Last week, as I caught up on my backlog of podcasts, I heard a song on net@nite that Amber and Leo were laughing — hard — over. The tune was “Codemonkey” and a fan had posted a video to go along with it on YouTube. [Watch that version here.]
In fact, it turns out that there were a lot of user-created videos built around the song.
I watched several, thoroughly enjoying the catchy tune with a techie humor twist. Here are my favorites, in no particular order:
- The Codemonkey Dance
- Jocopro’s early homage
- A mashup of Codemonkey and Traders, a Canadian TV show
- Another mashup, this time of Codemonkey and the animated virtual reality of the Sims.
- There was even a WoW version of Codemonkey, perfect for MMPORG geeks like me.
Little did I know that yesterday’s Sunday New York Times Magazine would feature an article, Sex, Drugs and Updating Your Blog, by Clive Thompson, that would provide both a backstory for Codemonkey! The piece delves into the daily life of the musician (Jonathan Coulton) that wrote the song and explores at length the changing face of music, artistic expression and artists’ control over their work.
There’s a great video exploring how Codemonkey became a viral hit at nytimes.com as well.
Jonathan quit his job as a computer programmer 21 months ago to become a full-time singer and songwriter. Ten years ago, that might seem, on the face of it, either very ambitious, wildly inadvised (as the .com boom ramped up) and touchingly naive. Maybe all of those things. Whatever concerns he (or his wife) may have had, his discipline and passion, along with considerable talent and energy, have turned him into one of new media’s successes. Every week, he writes a new song, which he then publishes and markets online. In the process, he’s built a widespread fanbase and a reasonable income as an independent artist.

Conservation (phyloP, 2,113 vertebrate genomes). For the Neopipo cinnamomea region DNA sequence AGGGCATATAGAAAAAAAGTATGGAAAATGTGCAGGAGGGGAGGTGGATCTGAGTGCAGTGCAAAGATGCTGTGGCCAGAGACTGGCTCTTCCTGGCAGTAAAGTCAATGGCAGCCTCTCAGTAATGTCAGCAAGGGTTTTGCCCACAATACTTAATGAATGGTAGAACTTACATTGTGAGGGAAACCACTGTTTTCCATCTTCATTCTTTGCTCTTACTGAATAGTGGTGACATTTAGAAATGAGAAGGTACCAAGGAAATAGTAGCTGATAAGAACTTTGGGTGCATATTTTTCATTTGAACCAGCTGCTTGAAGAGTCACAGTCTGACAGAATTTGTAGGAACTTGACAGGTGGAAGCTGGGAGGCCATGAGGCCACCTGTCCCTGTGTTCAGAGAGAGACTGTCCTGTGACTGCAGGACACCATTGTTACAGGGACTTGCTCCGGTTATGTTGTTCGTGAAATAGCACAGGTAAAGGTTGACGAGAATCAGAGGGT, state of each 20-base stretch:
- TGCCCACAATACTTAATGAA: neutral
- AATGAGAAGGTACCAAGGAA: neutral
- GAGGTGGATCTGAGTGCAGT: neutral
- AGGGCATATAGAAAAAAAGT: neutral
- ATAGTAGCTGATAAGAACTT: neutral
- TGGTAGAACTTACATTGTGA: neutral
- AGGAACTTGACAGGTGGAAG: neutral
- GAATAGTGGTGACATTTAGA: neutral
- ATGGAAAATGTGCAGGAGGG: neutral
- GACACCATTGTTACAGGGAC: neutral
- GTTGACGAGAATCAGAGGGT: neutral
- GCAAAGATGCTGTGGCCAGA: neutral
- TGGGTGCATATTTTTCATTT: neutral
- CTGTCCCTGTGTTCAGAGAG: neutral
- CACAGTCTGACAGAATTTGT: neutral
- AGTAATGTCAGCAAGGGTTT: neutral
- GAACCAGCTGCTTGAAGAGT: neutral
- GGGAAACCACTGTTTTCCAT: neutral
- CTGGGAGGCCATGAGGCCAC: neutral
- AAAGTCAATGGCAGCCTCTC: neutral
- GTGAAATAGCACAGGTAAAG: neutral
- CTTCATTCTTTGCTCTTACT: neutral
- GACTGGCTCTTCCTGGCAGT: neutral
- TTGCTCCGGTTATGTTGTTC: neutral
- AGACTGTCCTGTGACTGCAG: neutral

Not everyone can pull this off, of course. Just read the Wall Street Journal’s Tech section’s cover story today,”How to be a Star in a YouTube World.” It’s a great piece that drives home both the shift in the media landscape and the challenge in getting your voice heard in the increasingly-frenetic mix of artists on MySpace on YouTube. Thousands vloggers, podcasters and aspiring artists like Jonathan are all using a combination of these platforms to create, syndicate and, increasingly, monetize content. It’s not easy, but for those who have the time and talent, like Ask A Ninja, LonelyGirl15 or Rocketboom, it can work. It’s important to note the amount of writing, production, editing and marketing that is necessary for that success: the Ninjas, for instance, can take up to 18 hours for each 3-minute short.
Can the Web can allow more funny, creative artists like Jonathan to make a living? What do you think? Do you buy the premise of the articles?
And which version of the Codemonkey video is your favorite?